Sunday, July 09, 2006

HIGH NOTES: Gladiator

When you think “cool guys with swords,” a film style my wife and I both love, the music to “Gladiator” might seem to fit that description but it’s actually a much more subtle score than you’d expect. That’s likely why it won an Academy Award.

The movie itself doesn’t deserve a stereotype as an action film. In many ways, I think this film feels very Shakespearean in its script, and the score reflects this. We’re given an ominous open with “Progeny.” This two-minute piece accompanies the opening credits which includes a brief setup. That opening text actually paints a positive picture of the future, promising the end of war should Rome win the film’s opening battle. The music is what cues the moviegoer that all is not well in the Roman Empire. “The Wheat” continues this ominous start to the film, and it’s not until we get to “The Battle” that we’re treated with the real fireworks for this score.

“The Battle” delivers some of the best battle music Hans Zimmer had done to date. The DVD to Gladiator included a mini-documentary on the score, and for a fan of movie scores such as myself, this was a real treat. The most fascinating thing was to learn that the battle music is actually a cleverly disguised waltz. For the purpose of editing the film, Zimmer gave the editors several variations on this waltz/battle music to let them know how the music would fit in with the other elements of the film.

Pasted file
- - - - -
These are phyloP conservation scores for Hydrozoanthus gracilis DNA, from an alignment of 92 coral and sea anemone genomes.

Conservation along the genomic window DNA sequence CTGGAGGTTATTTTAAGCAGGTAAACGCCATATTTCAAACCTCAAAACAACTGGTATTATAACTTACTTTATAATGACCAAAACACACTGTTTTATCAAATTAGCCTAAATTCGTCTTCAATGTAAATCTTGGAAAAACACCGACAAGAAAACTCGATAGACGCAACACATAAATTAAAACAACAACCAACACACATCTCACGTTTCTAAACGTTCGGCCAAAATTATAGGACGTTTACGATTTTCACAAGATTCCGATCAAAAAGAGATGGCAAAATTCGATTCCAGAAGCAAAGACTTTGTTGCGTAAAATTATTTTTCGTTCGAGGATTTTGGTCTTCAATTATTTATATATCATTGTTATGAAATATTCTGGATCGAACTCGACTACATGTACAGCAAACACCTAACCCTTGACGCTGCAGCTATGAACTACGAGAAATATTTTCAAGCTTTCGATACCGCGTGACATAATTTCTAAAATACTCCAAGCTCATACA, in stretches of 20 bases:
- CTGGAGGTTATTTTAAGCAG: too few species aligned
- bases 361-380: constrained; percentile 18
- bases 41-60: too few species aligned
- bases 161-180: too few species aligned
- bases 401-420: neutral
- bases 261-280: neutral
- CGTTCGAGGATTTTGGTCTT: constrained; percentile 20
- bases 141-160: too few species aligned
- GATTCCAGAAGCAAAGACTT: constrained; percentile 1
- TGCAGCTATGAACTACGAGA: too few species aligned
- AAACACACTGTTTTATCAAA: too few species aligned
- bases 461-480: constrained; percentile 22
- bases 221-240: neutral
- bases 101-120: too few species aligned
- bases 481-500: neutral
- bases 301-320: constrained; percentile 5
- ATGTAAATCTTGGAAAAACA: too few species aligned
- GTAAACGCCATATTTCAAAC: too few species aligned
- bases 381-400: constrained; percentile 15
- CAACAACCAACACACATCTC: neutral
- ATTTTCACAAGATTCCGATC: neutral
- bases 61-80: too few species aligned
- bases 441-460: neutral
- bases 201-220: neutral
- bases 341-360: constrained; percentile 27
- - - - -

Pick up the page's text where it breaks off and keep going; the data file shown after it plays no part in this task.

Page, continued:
Now, you do get some repetition in this score, and typically, I can just listen to the first three tracks I’ve mentioned and feel as if I’ve heard the entire score. The exception to this is the closing credit piece “Now We Are Free.” This sorrowful song does a great job of capturing the right tone for the end of the film. Yes, the ending is sad but with hope.

Other Scores by Hans Zimmer:

I think this score, more than any other, made my wife a Hans Zimmer fan. I had long ago been sold on Zimmer’s talent thanks to scores such as “Crimson Tide,” “Drop Zone” and “Broken Arrow.” Sheri still says if our book should ever find its way into film that Zimmer is the one she’d want to do the score. Can’t say I’d be upset about that either. Thankfully, we’re seeing a greater number of talented composers for Hollywood’s scores these days, and quite a few of them have ties to Zimmer.

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